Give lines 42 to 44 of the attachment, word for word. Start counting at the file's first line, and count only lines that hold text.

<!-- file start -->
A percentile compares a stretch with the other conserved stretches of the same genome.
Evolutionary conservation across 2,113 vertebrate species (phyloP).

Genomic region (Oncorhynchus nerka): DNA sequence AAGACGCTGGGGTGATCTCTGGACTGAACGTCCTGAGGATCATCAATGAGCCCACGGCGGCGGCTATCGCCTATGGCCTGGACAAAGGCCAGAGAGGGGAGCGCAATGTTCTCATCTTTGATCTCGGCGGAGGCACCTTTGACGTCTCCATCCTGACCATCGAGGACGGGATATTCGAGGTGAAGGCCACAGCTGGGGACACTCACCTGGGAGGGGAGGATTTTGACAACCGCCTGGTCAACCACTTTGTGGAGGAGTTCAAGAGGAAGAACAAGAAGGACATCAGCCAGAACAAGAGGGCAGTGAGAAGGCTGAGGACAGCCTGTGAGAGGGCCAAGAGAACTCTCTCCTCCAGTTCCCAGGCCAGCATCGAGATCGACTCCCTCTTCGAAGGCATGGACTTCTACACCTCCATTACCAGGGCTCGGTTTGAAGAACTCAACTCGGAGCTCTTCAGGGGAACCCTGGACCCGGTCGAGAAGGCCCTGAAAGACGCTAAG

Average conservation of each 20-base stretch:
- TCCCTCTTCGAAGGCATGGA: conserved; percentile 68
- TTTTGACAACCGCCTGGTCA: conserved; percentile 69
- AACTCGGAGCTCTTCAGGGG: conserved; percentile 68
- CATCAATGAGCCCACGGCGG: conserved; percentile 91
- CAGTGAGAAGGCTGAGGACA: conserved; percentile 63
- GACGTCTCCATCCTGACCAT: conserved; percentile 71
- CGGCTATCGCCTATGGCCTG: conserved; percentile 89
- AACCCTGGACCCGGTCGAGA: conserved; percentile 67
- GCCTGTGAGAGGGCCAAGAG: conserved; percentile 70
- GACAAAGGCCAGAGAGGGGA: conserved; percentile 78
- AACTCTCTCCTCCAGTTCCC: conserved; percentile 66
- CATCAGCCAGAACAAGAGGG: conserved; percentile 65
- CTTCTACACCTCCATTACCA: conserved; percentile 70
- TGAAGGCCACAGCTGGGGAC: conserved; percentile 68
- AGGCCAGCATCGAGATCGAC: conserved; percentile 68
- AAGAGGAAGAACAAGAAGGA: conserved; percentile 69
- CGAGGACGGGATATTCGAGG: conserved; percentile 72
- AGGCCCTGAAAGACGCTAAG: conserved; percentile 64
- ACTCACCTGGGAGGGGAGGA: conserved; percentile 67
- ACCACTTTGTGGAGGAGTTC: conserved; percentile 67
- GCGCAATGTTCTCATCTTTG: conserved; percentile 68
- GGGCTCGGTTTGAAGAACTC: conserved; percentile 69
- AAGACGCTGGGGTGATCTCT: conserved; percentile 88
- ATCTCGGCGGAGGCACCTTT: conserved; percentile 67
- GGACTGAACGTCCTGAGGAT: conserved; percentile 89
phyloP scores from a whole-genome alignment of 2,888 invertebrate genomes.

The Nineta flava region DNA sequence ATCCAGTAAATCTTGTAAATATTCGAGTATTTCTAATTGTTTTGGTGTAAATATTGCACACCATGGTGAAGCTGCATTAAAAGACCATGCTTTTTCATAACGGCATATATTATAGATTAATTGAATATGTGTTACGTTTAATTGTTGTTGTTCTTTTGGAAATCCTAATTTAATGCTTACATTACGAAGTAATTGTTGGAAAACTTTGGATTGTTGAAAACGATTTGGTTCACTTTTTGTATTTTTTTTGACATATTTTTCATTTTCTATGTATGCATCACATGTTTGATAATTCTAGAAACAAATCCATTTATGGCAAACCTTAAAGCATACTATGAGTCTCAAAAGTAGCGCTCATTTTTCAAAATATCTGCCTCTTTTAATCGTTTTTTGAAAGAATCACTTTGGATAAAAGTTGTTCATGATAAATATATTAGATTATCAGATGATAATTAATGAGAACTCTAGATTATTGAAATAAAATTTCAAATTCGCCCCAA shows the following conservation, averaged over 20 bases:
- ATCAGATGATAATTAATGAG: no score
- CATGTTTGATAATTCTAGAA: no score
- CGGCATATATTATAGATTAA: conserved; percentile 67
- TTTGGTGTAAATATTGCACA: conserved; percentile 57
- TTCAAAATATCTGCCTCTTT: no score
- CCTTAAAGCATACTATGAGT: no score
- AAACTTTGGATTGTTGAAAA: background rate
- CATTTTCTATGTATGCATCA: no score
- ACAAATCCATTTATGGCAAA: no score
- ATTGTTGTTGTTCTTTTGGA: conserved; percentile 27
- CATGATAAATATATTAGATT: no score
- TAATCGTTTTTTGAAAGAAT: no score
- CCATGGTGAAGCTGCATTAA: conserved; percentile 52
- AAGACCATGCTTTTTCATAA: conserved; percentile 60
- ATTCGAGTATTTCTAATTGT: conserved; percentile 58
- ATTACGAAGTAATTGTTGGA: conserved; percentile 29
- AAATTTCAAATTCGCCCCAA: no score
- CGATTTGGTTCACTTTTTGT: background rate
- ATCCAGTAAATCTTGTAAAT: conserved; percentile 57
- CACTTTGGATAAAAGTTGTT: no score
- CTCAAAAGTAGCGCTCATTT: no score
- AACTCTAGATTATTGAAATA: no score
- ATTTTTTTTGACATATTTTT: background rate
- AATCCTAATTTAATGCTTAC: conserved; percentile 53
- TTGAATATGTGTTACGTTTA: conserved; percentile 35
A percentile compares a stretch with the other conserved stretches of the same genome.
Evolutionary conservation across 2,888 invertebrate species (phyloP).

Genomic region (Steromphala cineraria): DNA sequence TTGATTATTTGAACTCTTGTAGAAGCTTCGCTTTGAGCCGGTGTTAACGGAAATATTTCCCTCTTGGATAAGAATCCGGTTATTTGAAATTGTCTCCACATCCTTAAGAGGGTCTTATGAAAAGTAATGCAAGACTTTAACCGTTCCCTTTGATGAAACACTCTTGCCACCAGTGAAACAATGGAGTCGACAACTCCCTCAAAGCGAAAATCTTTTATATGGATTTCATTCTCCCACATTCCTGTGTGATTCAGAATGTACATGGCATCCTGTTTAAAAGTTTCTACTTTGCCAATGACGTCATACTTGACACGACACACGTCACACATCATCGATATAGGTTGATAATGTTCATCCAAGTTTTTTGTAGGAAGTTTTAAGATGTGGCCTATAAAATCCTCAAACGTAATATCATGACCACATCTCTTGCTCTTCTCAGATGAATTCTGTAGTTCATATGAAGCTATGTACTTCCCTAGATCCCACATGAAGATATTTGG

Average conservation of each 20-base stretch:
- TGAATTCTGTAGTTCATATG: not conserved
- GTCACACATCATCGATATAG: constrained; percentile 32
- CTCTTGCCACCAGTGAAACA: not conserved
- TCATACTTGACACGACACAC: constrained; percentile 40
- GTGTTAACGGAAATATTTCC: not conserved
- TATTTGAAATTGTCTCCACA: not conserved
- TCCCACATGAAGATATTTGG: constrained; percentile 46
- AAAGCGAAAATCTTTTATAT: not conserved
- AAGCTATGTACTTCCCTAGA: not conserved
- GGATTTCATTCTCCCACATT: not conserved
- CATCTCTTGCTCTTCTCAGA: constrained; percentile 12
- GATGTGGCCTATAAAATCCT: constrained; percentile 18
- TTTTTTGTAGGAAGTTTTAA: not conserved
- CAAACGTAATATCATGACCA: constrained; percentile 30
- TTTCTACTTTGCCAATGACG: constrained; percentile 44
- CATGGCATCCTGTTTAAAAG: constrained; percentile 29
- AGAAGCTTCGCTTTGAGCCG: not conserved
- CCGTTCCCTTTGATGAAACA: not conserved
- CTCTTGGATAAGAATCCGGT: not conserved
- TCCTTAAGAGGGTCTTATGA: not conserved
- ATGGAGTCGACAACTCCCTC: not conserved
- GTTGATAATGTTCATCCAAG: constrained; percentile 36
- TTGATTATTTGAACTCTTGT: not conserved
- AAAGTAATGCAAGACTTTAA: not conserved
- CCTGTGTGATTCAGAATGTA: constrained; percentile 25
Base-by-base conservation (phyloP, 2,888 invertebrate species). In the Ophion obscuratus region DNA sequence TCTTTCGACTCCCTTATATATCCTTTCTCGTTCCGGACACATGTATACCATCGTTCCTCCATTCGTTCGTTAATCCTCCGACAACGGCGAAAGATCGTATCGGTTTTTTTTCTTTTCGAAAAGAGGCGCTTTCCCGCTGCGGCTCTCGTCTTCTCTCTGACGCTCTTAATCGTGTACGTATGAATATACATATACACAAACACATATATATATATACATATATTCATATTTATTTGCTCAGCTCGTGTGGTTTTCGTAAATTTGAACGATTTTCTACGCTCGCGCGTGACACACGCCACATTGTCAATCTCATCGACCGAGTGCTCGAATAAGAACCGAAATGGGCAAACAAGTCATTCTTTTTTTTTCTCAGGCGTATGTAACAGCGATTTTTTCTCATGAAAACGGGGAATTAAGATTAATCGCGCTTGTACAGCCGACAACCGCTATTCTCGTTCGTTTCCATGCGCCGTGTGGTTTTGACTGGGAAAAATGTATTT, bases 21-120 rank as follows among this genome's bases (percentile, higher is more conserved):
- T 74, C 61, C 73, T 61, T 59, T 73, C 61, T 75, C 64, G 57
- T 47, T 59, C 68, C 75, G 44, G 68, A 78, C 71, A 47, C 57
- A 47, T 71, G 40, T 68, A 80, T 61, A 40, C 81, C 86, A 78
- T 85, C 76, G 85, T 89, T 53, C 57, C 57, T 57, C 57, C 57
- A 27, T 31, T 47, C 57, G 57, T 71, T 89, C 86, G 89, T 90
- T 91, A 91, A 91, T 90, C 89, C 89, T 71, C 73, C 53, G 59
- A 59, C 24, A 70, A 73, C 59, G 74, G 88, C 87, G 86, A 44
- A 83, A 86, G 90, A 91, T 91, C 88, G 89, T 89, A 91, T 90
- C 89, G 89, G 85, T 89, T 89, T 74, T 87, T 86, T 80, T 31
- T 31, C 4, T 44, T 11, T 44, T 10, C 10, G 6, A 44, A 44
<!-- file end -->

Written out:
- CATGATAAATATATTAGATT: no score
- TAATCGTTTTTTGAAAGAAT: no score
- CCATGGTGAAGCTGCATTAA: conserved; percentile 52